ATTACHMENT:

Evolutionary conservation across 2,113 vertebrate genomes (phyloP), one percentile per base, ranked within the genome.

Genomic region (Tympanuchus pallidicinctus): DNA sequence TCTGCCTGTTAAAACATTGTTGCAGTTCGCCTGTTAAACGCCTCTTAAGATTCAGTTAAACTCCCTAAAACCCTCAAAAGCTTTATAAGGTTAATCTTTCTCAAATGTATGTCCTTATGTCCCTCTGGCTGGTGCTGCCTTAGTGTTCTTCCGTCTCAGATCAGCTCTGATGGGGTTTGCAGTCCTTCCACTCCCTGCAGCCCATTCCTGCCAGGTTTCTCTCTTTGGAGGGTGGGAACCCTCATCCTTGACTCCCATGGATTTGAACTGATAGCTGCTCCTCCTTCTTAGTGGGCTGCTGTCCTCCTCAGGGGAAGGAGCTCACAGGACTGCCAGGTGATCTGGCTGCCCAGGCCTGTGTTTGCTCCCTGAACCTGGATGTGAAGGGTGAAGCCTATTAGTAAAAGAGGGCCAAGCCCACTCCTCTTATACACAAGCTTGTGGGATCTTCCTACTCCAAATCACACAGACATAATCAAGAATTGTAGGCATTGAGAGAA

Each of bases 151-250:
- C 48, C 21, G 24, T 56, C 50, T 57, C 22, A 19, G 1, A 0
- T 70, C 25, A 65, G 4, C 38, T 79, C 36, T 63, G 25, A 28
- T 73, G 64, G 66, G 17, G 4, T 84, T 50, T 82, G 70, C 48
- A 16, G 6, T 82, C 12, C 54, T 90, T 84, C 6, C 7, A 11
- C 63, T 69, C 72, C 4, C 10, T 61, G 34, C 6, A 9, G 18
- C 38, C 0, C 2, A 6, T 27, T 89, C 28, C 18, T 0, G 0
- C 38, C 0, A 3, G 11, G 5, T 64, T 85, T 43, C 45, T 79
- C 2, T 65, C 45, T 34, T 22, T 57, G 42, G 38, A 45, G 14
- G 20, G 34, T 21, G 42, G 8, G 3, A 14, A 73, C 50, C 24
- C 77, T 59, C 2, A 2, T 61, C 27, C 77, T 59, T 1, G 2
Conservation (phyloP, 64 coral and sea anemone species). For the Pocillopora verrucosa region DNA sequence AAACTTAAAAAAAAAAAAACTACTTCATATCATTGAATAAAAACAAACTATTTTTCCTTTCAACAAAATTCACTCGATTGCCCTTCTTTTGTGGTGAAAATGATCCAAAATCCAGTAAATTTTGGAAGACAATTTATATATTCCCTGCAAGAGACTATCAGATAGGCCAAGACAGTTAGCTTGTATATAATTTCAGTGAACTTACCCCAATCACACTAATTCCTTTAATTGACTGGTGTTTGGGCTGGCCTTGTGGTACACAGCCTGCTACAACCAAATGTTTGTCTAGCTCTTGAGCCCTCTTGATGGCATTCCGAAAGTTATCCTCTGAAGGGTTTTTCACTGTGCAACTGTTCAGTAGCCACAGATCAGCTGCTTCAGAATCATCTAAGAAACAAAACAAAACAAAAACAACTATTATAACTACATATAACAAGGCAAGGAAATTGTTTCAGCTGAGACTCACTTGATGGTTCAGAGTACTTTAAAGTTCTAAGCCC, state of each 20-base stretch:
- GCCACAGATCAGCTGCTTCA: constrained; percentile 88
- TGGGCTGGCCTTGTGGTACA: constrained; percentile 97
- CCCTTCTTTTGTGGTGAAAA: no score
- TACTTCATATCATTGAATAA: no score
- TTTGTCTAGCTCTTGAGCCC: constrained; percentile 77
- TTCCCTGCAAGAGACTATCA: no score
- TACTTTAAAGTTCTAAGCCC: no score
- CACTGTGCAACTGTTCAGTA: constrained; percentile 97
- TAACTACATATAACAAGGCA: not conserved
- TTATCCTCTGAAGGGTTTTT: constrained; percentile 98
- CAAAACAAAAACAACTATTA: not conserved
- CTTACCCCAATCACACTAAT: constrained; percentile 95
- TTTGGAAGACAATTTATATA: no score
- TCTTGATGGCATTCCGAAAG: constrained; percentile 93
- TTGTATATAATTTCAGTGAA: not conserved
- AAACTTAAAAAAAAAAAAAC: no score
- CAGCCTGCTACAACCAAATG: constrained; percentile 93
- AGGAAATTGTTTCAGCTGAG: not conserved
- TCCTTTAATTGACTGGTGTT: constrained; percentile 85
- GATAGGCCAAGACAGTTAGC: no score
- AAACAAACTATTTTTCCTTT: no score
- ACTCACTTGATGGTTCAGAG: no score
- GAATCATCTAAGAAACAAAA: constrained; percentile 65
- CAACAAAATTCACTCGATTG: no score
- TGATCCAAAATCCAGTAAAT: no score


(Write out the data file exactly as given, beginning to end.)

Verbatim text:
Evolutionary conservation across 2,113 vertebrate genomes (phyloP), one percentile per base, ranked within the genome.

Genomic region (Tympanuchus pallidicinctus): DNA sequence TCTGCCTGTTAAAACATTGTTGCAGTTCGCCTGTTAAACGCCTCTTAAGATTCAGTTAAACTCCCTAAAACCCTCAAAAGCTTTATAAGGTTAATCTTTCTCAAATGTATGTCCTTATGTCCCTCTGGCTGGTGCTGCCTTAGTGTTCTTCCGTCTCAGATCAGCTCTGATGGGGTTTGCAGTCCTTCCACTCCCTGCAGCCCATTCCTGCCAGGTTTCTCTCTTTGGAGGGTGGGAACCCTCATCCTTGACTCCCATGGATTTGAACTGATAGCTGCTCCTCCTTCTTAGTGGGCTGCTGTCCTCCTCAGGGGAAGGAGCTCACAGGACTGCCAGGTGATCTGGCTGCCCAGGCCTGTGTTTGCTCCCTGAACCTGGATGTGAAGGGTGAAGCCTATTAGTAAAAGAGGGCCAAGCCCACTCCTCTTATACACAAGCTTGTGGGATCTTCCTACTCCAAATCACACAGACATAATCAAGAATTGTAGGCATTGAGAGAA

Each of bases 151-250:
- C 48, C 21, G 24, T 56, C 50, T 57, C 22, A 19, G 1, A 0
- T 70, C 25, A 65, G 4, C 38, T 79, C 36, T 63, G 25, A 28
- T 73, G 64, G 66, G 17, G 4, T 84, T 50, T 82, G 70, C 48
- A 16, G 6, T 82, C 12, C 54, T 90, T 84, C 6, C 7, A 11
- C 63, T 69, C 72, C 4, C 10, T 61, G 34, C 6, A 9, G 18
- C 38, C 0, C 2, A 6, T 27, T 89, C 28, C 18, T 0, G 0
- C 38, C 0, A 3, G 11, G 5, T 64, T 85, T 43, C 45, T 79
- C 2, T 65, C 45, T 34, T 22, T 57, G 42, G 38, A 45, G 14
- G 20, G 34, T 21, G 42, G 8, G 3, A 14, A 73, C 50, C 24
- C 77, T 59, C 2, A 2, T 61, C 27, C 77, T 59, T 1, G 2
Conservation (phyloP, 64 coral and sea anemone species). For the Pocillopora verrucosa region DNA sequence AAACTTAAAAAAAAAAAAACTACTTCATATCATTGAATAAAAACAAACTATTTTTCCTTTCAACAAAATTCACTCGATTGCCCTTCTTTTGTGGTGAAAATGATCCAAAATCCAGTAAATTTTGGAAGACAATTTATATATTCCCTGCAAGAGACTATCAGATAGGCCAAGACAGTTAGCTTGTATATAATTTCAGTGAACTTACCCCAATCACACTAATTCCTTTAATTGACTGGTGTTTGGGCTGGCCTTGTGGTACACAGCCTGCTACAACCAAATGTTTGTCTAGCTCTTGAGCCCTCTTGATGGCATTCCGAAAGTTATCCTCTGAAGGGTTTTTCACTGTGCAACTGTTCAGTAGCCACAGATCAGCTGCTTCAGAATCATCTAAGAAACAAAACAAAACAAAAACAACTATTATAACTACATATAACAAGGCAAGGAAATTGTTTCAGCTGAGACTCACTTGATGGTTCAGAGTACTTTAAAGTTCTAAGCCC, state of each 20-base stretch:
- GCCACAGATCAGCTGCTTCA: constrained; percentile 88
- TGGGCTGGCCTTGTGGTACA: constrained; percentile 97
- CCCTTCTTTTGTGGTGAAAA: no score
- TACTTCATATCATTGAATAA: no score
- TTTGTCTAGCTCTTGAGCCC: constrained; percentile 77
- TTCCCTGCAAGAGACTATCA: no score
- TACTTTAAAGTTCTAAGCCC: no score
- CACTGTGCAACTGTTCAGTA: constrained; percentile 97
- TAACTACATATAACAAGGCA: not conserved
- TTATCCTCTGAAGGGTTTTT: constrained; percentile 98
- CAAAACAAAAACAACTATTA: not conserved
- CTTACCCCAATCACACTAAT: constrained; percentile 95
- TTTGGAAGACAATTTATATA: no score
- TCTTGATGGCATTCCGAAAG: constrained; percentile 93
- TTGTATATAATTTCAGTGAA: not conserved
- AAACTTAAAAAAAAAAAAAC: no score
- CAGCCTGCTACAACCAAATG: constrained; percentile 93
- AGGAAATTGTTTCAGCTGAG: not conserved
- TCCTTTAATTGACTGGTGTT: constrained; percentile 85
- GATAGGCCAAGACAGTTAGC: no score
- AAACAAACTATTTTTCCTTT: no score
- ACTCACTTGATGGTTCAGAG: no score
- GAATCATCTAAGAAACAAAA: constrained; percentile 65
- CAACAAAATTCACTCGATTG: no score
- TGATCCAAAATCCAGTAAAT: no score